But with only 60 spaces, there weren't enough passengers to run the service at a profit, Koehler said. After three years, he said, the Maritime Administration got out of the cruise business.

Stan Wheatley, chief engineer from 1963 to 1964, said the crew was handpicked for diplomatic as well as technical skills. "We had the best of the best. You really couldn't have asked for better people," he said.

By 1970, the Nixon administration decided there was no further need to subsidize a money-losing demonstration project. The Savannah was taken out of service, and America's nuclear-powered merchant shipping was consigned to history's dustbin.

The Savannah's status remains a bit muddled. Koehler says she is not a museum but an active ship — with a small crew of federal employees and contractors who maintain her and watch over the decommissioned reactor.

Wayne Britz, president of the N/S Savannah Assn. and a former second officer who served aboard the ship from 1966 to 1970, said it deserves to be preserved as a cultural and educational resource.

"It's also a beautiful ship, so it would make a very nice addition to some port as a tourist attraction," he said. "We would like it to be Baltimore."

What seems unlikely is any quick comeback for American nuclear-powered commercial vessels.

Wheatley expects Russia to lead the way in using nuclear power for nonmilitary ships. But the former chief engineer, at 85 still active at Cal State Long Beach, hopes a new generation of compact nuclear reactors will put the United States back in the game.

"Hope springs eternal, because I still think it's the way to go," he said.

NS Savannah [Wikipedia]

Nuclear Ship Savannah [Offical website]

A slide show...

Nuclear Ship Savannah Photographs

1 comment:

Tom Conner said...

Once Upon A Nuclear Ship… Launched Finally
New film chronicles the life death and resurrection of historic ship

Once Upon A Nuclear Ship, a new documentary by filmmaker Thomas Michael Conner, tells the story of the NS Savannah the world’s first nuclear powered merchant ship that was once the diamond in the crown of the US merchant fleet.

Imagined by President Dwight D. Eisenhower in 1955 and built by the New York Shipbuilding Corp in Camden NJ from 1957 to 1962, the Savannah sailed the oceans of the world for 9 years before being taken out of service in 1971. In her brief lifetime she visited 77 ports of call hosting 1.5 million visitors and proved that a nuclear powered merchant ship carrying cargo and passengers was a viable option to smokestacks spewing soot and other contaminants into the air and laid the groundwork for a future that never came to be.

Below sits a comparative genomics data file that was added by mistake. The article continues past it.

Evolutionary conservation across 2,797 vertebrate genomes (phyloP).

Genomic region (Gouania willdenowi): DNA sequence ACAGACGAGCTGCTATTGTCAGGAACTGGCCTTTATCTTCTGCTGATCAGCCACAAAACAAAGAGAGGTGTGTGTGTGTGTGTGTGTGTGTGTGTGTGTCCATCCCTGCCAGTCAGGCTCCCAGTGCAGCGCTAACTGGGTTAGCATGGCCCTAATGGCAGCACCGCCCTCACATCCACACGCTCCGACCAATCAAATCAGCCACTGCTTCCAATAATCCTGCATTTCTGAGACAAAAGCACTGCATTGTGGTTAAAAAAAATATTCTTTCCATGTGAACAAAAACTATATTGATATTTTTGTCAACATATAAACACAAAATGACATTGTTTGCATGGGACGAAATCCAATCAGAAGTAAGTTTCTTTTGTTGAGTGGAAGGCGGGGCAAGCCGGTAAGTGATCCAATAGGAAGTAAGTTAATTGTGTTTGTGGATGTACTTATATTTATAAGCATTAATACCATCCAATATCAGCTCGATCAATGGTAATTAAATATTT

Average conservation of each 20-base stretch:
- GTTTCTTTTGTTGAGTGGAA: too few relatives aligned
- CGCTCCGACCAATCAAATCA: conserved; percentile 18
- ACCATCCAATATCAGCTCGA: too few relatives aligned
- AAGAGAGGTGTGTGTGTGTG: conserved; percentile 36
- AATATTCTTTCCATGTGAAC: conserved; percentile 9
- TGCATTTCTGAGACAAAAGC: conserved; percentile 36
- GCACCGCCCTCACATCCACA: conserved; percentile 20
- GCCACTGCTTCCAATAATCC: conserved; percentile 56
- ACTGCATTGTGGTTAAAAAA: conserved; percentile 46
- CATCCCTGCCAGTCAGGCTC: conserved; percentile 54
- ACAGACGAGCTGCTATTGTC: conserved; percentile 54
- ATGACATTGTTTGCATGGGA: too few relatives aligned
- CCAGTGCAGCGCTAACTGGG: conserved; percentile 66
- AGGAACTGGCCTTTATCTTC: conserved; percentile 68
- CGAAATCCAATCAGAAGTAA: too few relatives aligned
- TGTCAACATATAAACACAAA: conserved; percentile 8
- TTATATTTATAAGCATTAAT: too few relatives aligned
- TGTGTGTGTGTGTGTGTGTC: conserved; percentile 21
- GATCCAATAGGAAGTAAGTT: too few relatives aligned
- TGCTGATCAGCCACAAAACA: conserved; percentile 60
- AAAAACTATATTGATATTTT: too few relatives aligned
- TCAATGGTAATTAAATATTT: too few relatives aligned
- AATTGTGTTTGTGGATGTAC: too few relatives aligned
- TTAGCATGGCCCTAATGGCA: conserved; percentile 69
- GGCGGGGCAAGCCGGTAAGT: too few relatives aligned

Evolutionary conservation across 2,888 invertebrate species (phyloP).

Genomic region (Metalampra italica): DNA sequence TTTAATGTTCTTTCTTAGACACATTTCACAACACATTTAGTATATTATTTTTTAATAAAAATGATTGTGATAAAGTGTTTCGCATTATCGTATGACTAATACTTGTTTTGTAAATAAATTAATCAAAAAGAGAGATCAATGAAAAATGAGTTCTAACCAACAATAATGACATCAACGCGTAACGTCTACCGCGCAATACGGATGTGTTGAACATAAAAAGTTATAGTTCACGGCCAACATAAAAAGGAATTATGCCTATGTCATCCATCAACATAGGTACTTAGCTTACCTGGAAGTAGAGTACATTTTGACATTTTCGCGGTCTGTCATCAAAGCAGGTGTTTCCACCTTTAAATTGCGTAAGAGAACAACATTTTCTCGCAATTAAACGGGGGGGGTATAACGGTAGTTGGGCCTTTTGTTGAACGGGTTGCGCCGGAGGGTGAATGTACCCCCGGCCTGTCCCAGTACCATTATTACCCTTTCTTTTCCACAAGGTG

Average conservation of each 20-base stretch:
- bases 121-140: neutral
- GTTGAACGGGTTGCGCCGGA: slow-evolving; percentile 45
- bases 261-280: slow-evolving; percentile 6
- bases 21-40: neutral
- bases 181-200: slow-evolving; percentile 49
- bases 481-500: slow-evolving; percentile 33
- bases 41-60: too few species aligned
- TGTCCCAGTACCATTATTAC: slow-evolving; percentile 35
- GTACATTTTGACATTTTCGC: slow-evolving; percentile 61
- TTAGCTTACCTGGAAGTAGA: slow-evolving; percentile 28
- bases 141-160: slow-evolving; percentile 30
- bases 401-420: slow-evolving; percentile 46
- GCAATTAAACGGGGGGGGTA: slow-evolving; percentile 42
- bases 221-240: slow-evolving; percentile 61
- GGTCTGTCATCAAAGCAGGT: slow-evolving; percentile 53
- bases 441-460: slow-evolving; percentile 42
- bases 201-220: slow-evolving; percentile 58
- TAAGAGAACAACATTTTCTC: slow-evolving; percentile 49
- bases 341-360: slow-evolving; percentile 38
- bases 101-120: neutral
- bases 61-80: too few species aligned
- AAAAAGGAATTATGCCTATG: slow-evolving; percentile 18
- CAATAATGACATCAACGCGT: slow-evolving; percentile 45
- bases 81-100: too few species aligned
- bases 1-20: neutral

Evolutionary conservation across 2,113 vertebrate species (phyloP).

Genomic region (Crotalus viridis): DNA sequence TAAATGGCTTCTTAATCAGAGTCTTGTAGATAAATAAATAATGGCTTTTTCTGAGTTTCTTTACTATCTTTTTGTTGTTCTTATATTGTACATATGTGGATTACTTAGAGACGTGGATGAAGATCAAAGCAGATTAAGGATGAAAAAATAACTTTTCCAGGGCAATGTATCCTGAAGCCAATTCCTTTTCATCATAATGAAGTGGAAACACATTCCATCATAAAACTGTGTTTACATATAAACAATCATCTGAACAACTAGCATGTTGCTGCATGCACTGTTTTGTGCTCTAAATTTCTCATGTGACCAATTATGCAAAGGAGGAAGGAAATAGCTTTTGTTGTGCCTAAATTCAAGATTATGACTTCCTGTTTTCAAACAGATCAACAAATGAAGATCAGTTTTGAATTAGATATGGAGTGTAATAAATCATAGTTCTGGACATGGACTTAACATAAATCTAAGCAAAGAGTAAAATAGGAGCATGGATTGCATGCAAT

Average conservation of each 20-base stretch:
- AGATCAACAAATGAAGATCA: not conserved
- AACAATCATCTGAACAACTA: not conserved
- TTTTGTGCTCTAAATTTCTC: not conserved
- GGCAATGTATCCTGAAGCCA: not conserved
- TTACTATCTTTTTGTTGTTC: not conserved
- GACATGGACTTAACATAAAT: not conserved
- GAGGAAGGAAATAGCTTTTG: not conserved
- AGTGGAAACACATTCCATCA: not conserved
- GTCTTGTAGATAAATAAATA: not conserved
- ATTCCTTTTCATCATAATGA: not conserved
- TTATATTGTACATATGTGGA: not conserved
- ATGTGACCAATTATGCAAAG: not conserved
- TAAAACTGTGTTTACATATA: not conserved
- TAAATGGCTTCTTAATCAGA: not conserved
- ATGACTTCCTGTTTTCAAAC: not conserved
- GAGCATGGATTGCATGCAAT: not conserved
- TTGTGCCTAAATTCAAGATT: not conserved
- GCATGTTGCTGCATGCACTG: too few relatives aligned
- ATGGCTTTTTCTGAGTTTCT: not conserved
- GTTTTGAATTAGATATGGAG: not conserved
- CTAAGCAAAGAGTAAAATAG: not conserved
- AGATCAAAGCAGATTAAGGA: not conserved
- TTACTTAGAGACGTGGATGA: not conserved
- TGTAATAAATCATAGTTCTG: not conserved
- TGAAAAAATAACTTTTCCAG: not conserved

It’s a story best told by the men who “were there when it happened” and although many of these pioneering seamen have sailed into the sunset, Conner tracked down some key players and let them tell the story in their own words. It’s a story he too knows well because he was a member of the health physics (radiation protection) staff and was there from the day the reactor split it’s first atom then sailed on the ship until the end of 1964. The NS Savannah was the only merchant ship requiring a special department for the assessment of radiological hazards.

Once Upon A Nuclear Ship follows the Savannah through all of her trials and tribulations from the keel laying to her decommissioning and abandonment to her resurrection in 2006.

Today, the NS Savannah sits beside a dock in Baltimore MD while a small group of passionate people led by Erhard Koehler and Jon Stouky of the US Maritime Administration are busy preserving the history and technological know how that produced the Savannah in the first place. Stouky like Conner was involved with the Savannah since the New York Ship days in Camden and is currently the project’s Nuclear Advisor. Future plans include using the ship as a Maritime Museum.

Once Upon A Nuclear Ship is being released on DVD through TCL Communications, Inc and is available on it’s own website Future plans include making it available via download or streaming.

Contact: Tom Conner